Ohio is celebrating its 212th birthday with special events at the Ohio Statehouse in Columbus.
The debate goes on in Congress over the proposed $700,000,000,000 bailout, while the presidential candidates prepare for a high stakes debate on Friday. An Ohio University professor said this is an especially good week to monitor what she called the “framing” of candidates.
It appears increasingly likely that Republican nominee-in-waiting John McCain will introduce his vice-presidential pick tomorrow in Ohio.
Barack Obama, will embark on a bus tour of battleground states Ohio, Pennsylvania and Michigan later this week after Obamareceives the Democratic presidential nomination. John McCain returns to Ohio for a rally Friday.
The wife of Democratic presidential hopeful Barack Obama campaigned for him in Columbus Friday. In a speech to more than 300 on the Ohio State University campus, Michelle Obama portrayed her husband as a uniter with a world view.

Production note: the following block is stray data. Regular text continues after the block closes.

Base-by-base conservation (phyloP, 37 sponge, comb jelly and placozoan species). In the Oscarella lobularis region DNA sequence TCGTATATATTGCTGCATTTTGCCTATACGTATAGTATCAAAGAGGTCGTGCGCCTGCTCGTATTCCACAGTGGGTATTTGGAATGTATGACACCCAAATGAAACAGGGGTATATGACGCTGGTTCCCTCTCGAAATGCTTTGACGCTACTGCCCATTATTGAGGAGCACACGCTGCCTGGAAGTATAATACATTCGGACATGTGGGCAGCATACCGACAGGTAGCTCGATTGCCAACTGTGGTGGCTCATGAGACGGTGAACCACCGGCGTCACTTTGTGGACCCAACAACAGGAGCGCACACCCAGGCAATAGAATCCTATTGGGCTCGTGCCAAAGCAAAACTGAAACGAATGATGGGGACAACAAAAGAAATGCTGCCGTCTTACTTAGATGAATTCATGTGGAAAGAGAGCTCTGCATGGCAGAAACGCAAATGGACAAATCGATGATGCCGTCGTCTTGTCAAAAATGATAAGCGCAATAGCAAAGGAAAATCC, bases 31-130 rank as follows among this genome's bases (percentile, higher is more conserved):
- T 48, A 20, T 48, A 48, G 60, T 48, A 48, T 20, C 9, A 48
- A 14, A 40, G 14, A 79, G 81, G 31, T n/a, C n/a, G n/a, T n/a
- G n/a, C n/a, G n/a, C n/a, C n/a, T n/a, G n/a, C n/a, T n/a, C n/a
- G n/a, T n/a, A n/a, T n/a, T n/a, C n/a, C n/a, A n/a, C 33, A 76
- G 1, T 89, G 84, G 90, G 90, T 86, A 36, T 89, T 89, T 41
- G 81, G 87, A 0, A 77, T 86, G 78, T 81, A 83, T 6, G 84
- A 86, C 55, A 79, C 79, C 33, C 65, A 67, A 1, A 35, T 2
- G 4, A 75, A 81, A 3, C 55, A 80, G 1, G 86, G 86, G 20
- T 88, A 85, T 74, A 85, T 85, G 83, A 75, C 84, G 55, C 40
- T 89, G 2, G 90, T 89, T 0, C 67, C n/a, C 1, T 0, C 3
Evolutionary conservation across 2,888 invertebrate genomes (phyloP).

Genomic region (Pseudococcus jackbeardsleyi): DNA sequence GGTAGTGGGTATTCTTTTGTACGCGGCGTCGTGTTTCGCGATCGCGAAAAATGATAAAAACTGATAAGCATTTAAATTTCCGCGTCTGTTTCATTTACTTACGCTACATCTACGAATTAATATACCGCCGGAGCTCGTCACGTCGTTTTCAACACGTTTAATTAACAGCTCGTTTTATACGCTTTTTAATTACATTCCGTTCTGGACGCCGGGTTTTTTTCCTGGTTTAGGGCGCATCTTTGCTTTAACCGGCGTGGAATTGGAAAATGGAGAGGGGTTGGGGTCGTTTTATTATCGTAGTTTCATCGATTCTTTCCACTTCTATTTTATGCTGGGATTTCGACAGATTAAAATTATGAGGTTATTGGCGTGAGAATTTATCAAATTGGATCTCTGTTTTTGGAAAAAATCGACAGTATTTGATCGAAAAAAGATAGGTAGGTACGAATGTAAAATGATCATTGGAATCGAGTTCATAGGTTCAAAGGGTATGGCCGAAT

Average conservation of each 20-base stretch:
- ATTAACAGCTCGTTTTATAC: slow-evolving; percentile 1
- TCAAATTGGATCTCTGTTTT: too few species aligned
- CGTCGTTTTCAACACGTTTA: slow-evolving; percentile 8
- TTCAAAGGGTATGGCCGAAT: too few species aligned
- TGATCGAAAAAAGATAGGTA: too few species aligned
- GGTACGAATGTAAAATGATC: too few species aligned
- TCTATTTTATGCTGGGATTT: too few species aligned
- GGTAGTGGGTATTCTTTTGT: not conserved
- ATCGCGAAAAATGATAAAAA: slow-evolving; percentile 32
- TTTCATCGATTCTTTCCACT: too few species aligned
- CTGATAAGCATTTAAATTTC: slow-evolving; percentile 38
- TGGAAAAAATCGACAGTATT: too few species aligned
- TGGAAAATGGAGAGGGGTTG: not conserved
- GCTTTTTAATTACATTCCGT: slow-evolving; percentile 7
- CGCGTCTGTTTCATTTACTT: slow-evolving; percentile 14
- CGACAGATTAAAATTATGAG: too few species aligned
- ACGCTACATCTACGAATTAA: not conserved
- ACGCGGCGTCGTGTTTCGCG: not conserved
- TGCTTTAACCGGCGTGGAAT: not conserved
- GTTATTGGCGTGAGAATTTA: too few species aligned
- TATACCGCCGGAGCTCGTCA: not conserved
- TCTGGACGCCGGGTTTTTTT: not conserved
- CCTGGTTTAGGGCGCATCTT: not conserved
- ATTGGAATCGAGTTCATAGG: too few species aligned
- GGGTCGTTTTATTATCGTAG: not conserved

The national political spotlight is expected to shine brightly on delegate-rich Ohio.
The political leanings of Michigan voters will be revealed later today as ballots are counted for the state’s Presidential primary. But, the Michigan vote may also present a preview of Ohio’s picks for the Presidency.
Pay attention, Ohioans you may still play a key role in deciding who the major parties nominate for President. That’s the advice from political scientist John Green of the University of Akron. For many months, it looked as if the Democrats and Republicans might be anointing their nominees before Ohio’s March 4th primary election. But Green says things have shifted.
Ohio State University political Scientist Paul Beck says primary election results in New Hampshire will keep some candidates in the race a little longer. But,its still uncertain whether Ohio primary voters will have much choice.
It’s the season of giving – to Presidential candidates. The woman and men running for President are raising hundreds of millions of dollars in campaign contributions. WOSU Commentator Michael Ivey suggests maybe some people being a little too generous.
Three years after the presidential election that put President Bush back into the White House for a second term, critics are continuing to claim the election was stolen.